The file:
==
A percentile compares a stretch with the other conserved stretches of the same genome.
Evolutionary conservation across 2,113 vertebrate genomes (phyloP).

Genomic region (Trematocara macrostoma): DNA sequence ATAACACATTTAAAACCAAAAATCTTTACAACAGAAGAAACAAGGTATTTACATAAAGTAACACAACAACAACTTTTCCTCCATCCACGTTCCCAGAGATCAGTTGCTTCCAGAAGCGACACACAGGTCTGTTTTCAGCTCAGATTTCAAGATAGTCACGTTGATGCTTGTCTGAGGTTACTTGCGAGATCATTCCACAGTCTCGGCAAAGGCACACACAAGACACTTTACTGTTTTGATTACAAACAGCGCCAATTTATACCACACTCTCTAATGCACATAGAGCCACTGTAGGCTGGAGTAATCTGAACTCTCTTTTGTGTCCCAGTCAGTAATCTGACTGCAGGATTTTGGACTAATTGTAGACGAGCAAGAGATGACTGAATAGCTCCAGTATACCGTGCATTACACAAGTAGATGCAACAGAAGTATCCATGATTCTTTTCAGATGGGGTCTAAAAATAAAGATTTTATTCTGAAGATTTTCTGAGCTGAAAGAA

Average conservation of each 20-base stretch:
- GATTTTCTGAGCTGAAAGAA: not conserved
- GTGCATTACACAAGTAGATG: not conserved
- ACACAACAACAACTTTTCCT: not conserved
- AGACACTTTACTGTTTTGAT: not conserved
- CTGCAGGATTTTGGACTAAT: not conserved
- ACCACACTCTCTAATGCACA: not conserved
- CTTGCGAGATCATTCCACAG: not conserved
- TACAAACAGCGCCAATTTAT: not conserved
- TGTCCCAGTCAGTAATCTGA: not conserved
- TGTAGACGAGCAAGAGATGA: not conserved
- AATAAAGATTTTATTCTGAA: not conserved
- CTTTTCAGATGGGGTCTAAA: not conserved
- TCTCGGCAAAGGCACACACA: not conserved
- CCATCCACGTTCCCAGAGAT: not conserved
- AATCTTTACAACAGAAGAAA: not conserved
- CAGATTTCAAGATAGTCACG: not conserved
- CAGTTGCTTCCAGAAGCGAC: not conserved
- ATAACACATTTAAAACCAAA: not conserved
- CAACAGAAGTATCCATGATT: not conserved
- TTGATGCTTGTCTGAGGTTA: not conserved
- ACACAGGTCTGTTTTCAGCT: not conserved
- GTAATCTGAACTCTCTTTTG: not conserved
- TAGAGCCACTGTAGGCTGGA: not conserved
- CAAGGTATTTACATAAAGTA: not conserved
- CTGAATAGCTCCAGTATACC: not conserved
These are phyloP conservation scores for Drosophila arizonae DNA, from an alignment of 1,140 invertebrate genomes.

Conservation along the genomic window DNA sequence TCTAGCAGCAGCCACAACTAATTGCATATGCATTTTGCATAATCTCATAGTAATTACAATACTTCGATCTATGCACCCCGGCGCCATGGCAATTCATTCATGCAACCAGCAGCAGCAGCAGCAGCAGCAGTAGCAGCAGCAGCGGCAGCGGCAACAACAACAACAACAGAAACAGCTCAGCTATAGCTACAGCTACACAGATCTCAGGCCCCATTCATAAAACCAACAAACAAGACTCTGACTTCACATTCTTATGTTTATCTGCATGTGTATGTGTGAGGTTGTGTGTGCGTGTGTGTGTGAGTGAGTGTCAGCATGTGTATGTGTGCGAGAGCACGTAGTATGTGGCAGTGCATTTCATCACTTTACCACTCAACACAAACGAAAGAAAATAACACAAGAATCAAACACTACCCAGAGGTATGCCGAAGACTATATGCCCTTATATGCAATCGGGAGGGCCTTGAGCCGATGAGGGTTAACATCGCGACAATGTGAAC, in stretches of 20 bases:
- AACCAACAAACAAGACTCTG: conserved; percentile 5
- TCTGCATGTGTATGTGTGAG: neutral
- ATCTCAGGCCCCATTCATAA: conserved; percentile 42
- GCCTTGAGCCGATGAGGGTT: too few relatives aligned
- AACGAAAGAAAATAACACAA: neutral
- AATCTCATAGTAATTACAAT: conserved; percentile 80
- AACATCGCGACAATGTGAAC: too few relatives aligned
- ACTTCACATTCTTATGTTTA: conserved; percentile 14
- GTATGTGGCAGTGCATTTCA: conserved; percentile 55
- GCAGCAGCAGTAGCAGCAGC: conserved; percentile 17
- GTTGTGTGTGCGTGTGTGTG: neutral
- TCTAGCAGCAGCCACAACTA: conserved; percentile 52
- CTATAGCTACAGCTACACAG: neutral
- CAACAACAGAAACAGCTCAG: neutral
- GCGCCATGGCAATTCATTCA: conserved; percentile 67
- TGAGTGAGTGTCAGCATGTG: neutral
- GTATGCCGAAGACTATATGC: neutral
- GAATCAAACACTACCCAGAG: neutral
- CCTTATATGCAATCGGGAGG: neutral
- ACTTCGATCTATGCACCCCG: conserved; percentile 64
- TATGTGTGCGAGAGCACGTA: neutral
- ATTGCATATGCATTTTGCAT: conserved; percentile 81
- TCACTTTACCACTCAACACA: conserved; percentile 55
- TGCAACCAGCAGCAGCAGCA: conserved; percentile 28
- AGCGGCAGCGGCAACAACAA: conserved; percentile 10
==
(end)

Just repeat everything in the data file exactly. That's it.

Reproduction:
A percentile compares a stretch with the other conserved stretches of the same genome.
Evolutionary conservation across 2,113 vertebrate genomes (phyloP).

Genomic region (Trematocara macrostoma): DNA sequence ATAACACATTTAAAACCAAAAATCTTTACAACAGAAGAAACAAGGTATTTACATAAAGTAACACAACAACAACTTTTCCTCCATCCACGTTCCCAGAGATCAGTTGCTTCCAGAAGCGACACACAGGTCTGTTTTCAGCTCAGATTTCAAGATAGTCACGTTGATGCTTGTCTGAGGTTACTTGCGAGATCATTCCACAGTCTCGGCAAAGGCACACACAAGACACTTTACTGTTTTGATTACAAACAGCGCCAATTTATACCACACTCTCTAATGCACATAGAGCCACTGTAGGCTGGAGTAATCTGAACTCTCTTTTGTGTCCCAGTCAGTAATCTGACTGCAGGATTTTGGACTAATTGTAGACGAGCAAGAGATGACTGAATAGCTCCAGTATACCGTGCATTACACAAGTAGATGCAACAGAAGTATCCATGATTCTTTTCAGATGGGGTCTAAAAATAAAGATTTTATTCTGAAGATTTTCTGAGCTGAAAGAA

Average conservation of each 20-base stretch:
- GATTTTCTGAGCTGAAAGAA: not conserved
- GTGCATTACACAAGTAGATG: not conserved
- ACACAACAACAACTTTTCCT: not conserved
- AGACACTTTACTGTTTTGAT: not conserved
- CTGCAGGATTTTGGACTAAT: not conserved
- ACCACACTCTCTAATGCACA: not conserved
- CTTGCGAGATCATTCCACAG: not conserved
- TACAAACAGCGCCAATTTAT: not conserved
- TGTCCCAGTCAGTAATCTGA: not conserved
- TGTAGACGAGCAAGAGATGA: not conserved
- AATAAAGATTTTATTCTGAA: not conserved
- CTTTTCAGATGGGGTCTAAA: not conserved
- TCTCGGCAAAGGCACACACA: not conserved
- CCATCCACGTTCCCAGAGAT: not conserved
- AATCTTTACAACAGAAGAAA: not conserved
- CAGATTTCAAGATAGTCACG: not conserved
- CAGTTGCTTCCAGAAGCGAC: not conserved
- ATAACACATTTAAAACCAAA: not conserved
- CAACAGAAGTATCCATGATT: not conserved
- TTGATGCTTGTCTGAGGTTA: not conserved
- ACACAGGTCTGTTTTCAGCT: not conserved
- GTAATCTGAACTCTCTTTTG: not conserved
- TAGAGCCACTGTAGGCTGGA: not conserved
- CAAGGTATTTACATAAAGTA: not conserved
- CTGAATAGCTCCAGTATACC: not conserved
These are phyloP conservation scores for Drosophila arizonae DNA, from an alignment of 1,140 invertebrate genomes.

Conservation along the genomic window DNA sequence TCTAGCAGCAGCCACAACTAATTGCATATGCATTTTGCATAATCTCATAGTAATTACAATACTTCGATCTATGCACCCCGGCGCCATGGCAATTCATTCATGCAACCAGCAGCAGCAGCAGCAGCAGCAGTAGCAGCAGCAGCGGCAGCGGCAACAACAACAACAACAGAAACAGCTCAGCTATAGCTACAGCTACACAGATCTCAGGCCCCATTCATAAAACCAACAAACAAGACTCTGACTTCACATTCTTATGTTTATCTGCATGTGTATGTGTGAGGTTGTGTGTGCGTGTGTGTGTGAGTGAGTGTCAGCATGTGTATGTGTGCGAGAGCACGTAGTATGTGGCAGTGCATTTCATCACTTTACCACTCAACACAAACGAAAGAAAATAACACAAGAATCAAACACTACCCAGAGGTATGCCGAAGACTATATGCCCTTATATGCAATCGGGAGGGCCTTGAGCCGATGAGGGTTAACATCGCGACAATGTGAAC, in stretches of 20 bases:
- AACCAACAAACAAGACTCTG: conserved; percentile 5
- TCTGCATGTGTATGTGTGAG: neutral
- ATCTCAGGCCCCATTCATAA: conserved; percentile 42
- GCCTTGAGCCGATGAGGGTT: too few relatives aligned
- AACGAAAGAAAATAACACAA: neutral
- AATCTCATAGTAATTACAAT: conserved; percentile 80
- AACATCGCGACAATGTGAAC: too few relatives aligned
- ACTTCACATTCTTATGTTTA: conserved; percentile 14
- GTATGTGGCAGTGCATTTCA: conserved; percentile 55
- GCAGCAGCAGTAGCAGCAGC: conserved; percentile 17
- GTTGTGTGTGCGTGTGTGTG: neutral
- TCTAGCAGCAGCCACAACTA: conserved; percentile 52
- CTATAGCTACAGCTACACAG: neutral
- CAACAACAGAAACAGCTCAG: neutral
- GCGCCATGGCAATTCATTCA: conserved; percentile 67
- TGAGTGAGTGTCAGCATGTG: neutral
- GTATGCCGAAGACTATATGC: neutral
- GAATCAAACACTACCCAGAG: neutral
- CCTTATATGCAATCGGGAGG: neutral
- ACTTCGATCTATGCACCCCG: conserved; percentile 64
- TATGTGTGCGAGAGCACGTA: neutral
- ATTGCATATGCATTTTGCAT: conserved; percentile 81
- TCACTTTACCACTCAACACA: conserved; percentile 55
- TGCAACCAGCAGCAGCAGCA: conserved; percentile 28
- AGCGGCAGCGGCAACAACAA: conserved; percentile 10